Along with the housing component, larger consumer service commercial entities such as a grocery store, pharmacy, etc. would be recruited to meet the demands of the neighborhood population since access to large scale business within walking distance did not exist in the neighborhood.  Later, health surveys taken by the Rapides Foundation described the need for grocery stores in poor neighborhoods to provide and serve fresh fruits and vegetables in order to promote healthy life choices. Recently, first Lady Michelle Obama has launched a nationwide initiative to combat childhood obesity. One of the components of this initiative is to give incentives to grocery stores to locate in poor areas of cities to provide fresh fruits and vegetables in order to decrease a family dependence on fast, high fat foods.

After the initial meeting with elected officials in 2007, Rep. Herbert Dixon proposed a TIF for the Lower 3rd district to entice commercial enterprises into the community. This initiative was cancelled in favor of the proposed SPARC initiative sponsored by the city’s administration. The SPARC proposal was supposed to bring in commercial enterprises and economic development by providing the infrastructure to attract and support these commercial enterprises.

Clifford Moeller, executive director of the Greater Alexandria Economic District Association, was selected by the administration to manage the SPARC project. Mr. Moeller met with our group in March 2009. He discussed with the Lower 3rd group what SPARC was intended to do provide. Lower 3d members were under the misconception that the SPARC plan would be responsible for building new housing units, new commercial development and provide jobs for local residents. Mr. Moeller stressed that SPARC was a mechanism in which infrastructure projects would be built to attract commercial development. Examples of infrastructure projects were listed as installation of drainage and electrical systems, sewer systems, sidewalks, etc that would make it easy to leverage and facilitate commercial endeavors for the community.

Our organization eagerly awaited infrastructure projects to begin to address the long-standing drainage and flooding problems, attract commercial enterprises, and the 3rd Street Streetscape project that was first proposed in 2004 with an allotted $2.8 million in federal money and is still waiting to be actualized.

As stated previously, our organization is not against proposed housing initiatives. We addressed the housing issue with the administration in 2007 as a critical need. What we are opposed to is building these new projects upon an antiquated drainage system that has proven to be inadequate to handle present day needs-let alone future large scale projects. It would seem that drainage system problems would be addressed first before building any new structures. As the saying goes, in order for a house to stand, you must have a solid foundation. A house built on sand won’t last.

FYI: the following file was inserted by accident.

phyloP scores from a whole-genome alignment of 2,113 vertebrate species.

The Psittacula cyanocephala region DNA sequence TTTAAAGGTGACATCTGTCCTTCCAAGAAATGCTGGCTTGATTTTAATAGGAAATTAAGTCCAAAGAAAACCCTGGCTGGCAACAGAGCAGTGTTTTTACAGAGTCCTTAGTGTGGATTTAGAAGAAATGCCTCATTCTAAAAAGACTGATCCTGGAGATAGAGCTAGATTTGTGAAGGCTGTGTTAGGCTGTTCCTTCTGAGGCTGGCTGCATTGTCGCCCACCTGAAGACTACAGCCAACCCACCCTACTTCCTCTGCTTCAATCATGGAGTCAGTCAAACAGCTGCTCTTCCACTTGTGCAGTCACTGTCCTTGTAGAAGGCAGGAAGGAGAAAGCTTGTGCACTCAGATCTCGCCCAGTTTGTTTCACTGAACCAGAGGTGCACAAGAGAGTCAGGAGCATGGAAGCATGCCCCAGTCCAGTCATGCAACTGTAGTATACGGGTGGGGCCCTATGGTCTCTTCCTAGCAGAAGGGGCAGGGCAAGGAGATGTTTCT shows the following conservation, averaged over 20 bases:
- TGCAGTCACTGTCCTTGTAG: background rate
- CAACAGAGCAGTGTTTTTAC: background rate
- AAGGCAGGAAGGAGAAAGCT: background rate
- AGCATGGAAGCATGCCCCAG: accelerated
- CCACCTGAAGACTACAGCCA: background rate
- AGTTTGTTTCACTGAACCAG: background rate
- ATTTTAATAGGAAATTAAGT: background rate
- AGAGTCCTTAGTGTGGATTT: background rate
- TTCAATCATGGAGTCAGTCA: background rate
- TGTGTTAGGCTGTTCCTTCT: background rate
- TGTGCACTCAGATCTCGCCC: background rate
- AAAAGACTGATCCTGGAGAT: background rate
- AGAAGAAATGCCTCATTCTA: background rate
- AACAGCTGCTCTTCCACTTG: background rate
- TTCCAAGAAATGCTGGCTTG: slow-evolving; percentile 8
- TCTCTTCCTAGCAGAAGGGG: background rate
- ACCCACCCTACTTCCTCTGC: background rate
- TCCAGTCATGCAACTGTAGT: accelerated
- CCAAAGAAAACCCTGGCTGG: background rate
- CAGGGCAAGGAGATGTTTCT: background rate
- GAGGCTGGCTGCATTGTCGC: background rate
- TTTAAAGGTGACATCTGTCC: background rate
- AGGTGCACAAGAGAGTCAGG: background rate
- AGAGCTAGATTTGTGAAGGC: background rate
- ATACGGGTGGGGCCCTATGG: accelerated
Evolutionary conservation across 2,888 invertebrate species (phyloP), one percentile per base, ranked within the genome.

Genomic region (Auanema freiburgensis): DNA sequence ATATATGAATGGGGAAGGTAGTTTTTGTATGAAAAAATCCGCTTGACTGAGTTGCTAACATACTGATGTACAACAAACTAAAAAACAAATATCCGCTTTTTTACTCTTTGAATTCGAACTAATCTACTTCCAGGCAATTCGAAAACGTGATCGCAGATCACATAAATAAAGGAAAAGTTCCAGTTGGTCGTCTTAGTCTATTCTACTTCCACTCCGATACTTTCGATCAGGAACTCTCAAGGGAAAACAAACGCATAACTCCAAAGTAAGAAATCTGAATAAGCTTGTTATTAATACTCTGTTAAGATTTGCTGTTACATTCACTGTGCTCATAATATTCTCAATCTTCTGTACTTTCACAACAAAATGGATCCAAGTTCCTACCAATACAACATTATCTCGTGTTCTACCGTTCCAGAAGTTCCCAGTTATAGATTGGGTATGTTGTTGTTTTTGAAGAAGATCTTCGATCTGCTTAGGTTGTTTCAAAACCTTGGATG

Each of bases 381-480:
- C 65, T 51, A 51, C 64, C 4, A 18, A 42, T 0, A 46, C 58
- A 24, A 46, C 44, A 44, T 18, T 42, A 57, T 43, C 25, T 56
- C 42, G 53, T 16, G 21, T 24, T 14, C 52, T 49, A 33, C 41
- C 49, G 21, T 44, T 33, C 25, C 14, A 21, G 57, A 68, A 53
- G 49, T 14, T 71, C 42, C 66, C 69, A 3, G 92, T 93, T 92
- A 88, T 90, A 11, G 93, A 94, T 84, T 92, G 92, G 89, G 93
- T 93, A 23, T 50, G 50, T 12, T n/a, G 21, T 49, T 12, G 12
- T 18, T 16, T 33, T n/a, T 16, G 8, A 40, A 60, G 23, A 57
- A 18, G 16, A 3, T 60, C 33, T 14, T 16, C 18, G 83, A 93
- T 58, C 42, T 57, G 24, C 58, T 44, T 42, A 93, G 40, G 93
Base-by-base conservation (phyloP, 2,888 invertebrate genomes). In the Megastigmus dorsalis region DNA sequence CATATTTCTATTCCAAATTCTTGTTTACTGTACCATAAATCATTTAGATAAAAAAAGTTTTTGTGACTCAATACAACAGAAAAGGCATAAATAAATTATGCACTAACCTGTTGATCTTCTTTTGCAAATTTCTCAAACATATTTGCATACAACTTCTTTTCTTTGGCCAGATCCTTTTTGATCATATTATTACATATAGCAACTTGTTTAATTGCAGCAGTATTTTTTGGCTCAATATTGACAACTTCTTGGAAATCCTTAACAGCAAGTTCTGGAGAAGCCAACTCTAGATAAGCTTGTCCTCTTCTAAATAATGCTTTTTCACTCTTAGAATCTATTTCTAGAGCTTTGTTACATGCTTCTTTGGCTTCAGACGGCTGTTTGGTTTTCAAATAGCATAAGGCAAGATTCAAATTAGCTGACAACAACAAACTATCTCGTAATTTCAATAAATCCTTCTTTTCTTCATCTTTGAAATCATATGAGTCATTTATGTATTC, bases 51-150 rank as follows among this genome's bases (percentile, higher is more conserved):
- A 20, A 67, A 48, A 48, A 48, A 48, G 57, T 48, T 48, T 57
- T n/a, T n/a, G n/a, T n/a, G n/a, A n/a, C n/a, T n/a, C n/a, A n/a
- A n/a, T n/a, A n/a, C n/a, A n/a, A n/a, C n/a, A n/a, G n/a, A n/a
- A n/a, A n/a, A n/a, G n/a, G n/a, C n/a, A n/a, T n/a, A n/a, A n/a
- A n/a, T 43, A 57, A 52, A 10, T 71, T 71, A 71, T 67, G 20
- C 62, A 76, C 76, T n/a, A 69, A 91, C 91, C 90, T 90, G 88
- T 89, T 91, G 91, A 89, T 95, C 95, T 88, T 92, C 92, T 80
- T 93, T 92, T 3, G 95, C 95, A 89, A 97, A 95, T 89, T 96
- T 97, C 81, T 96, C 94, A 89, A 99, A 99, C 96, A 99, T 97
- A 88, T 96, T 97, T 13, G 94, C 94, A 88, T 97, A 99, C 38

Secondly, though rental housing is needed, there should be a balance between rental and single family homeownership. To have an excess of rental or rent-to-own housing units in one section of town defeats the purpose of achieving community stability. Homeowners tend to invest in their property and community because of the long term commitment that a mortgage entails. Rental units should be prioritized and made available to those with special needs, young adults just entering the work force and those senior citizens that can no longer maintain the upkeep of their own residences. African-Americans families with children tend to live in rental housing for longer periods than their white counterparts before seeking home ownership, if ever. A concerted effort in our community should focus on assisting this segment with investing early in homeownership thru various incentives such as homeowner education, budget management, credit counseling and down payment assistance.

Also, established homeowners wanting to stay in their residences, but lacking the funds for energy efficient rehabilitation and restoration should be given resource assistance. Older residents are resistant to leaving their homes that hold special memories of family life, even though the houses may be less energy efficient and need more rehabilitation than the $5,000 weatherization allotment that is administered through HUD. Low-income homeowners living in flood designated areas of the city don’t quality for larger amounts of federal low interest loans/grants to make the necessary repairs to improve their properties.

Each neighborhood has its own character and flavor. Neighborhoods are the heart and soul of our city. Residents and city officials must work together to maintain that character and soul while rebuilding that which is no longer viable or productive. What infrastructures we invest in now should incorporate plans for future growth. Prioritizing and tackling outdated drainage/flooding systems to meet the needs of new/future building initiatives must be in the forefront when officials and community stakeholders discuss the city’s Master Plan for construction growth.